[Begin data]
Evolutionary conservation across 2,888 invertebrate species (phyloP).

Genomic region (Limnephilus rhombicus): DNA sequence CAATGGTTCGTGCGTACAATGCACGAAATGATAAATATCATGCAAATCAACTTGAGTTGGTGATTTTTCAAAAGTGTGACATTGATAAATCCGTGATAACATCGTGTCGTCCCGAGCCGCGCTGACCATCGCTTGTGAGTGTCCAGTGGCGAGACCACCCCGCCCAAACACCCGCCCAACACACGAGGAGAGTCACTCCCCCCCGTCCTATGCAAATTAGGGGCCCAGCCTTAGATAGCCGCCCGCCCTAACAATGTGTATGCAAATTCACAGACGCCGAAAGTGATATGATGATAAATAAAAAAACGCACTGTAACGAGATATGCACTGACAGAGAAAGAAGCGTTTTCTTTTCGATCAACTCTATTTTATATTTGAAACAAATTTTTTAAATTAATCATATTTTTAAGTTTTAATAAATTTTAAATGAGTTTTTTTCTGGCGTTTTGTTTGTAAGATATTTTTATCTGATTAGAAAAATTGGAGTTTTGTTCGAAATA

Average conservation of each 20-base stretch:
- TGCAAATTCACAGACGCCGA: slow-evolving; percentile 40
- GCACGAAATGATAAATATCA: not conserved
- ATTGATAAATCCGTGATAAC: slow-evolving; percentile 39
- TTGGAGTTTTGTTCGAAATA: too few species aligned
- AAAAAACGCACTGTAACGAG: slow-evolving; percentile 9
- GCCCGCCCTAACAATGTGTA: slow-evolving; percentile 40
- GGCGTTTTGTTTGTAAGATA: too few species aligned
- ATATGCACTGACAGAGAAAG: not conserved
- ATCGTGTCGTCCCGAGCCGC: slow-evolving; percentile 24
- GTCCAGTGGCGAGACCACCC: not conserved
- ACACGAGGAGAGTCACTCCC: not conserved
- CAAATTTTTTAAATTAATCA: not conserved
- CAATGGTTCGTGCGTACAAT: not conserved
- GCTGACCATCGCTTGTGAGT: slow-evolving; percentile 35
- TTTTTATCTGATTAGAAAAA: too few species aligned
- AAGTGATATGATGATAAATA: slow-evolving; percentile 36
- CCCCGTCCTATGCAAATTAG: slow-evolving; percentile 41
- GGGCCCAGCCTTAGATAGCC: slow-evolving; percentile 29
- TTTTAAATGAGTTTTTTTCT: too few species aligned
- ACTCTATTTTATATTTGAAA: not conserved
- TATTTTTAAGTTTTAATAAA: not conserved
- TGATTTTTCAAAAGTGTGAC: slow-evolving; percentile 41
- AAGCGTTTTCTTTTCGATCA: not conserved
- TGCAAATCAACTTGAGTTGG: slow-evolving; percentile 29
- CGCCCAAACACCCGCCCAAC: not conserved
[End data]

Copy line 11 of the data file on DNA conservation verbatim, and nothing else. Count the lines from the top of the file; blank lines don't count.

- ATATGCACTGACAGAGAAAG: not conserved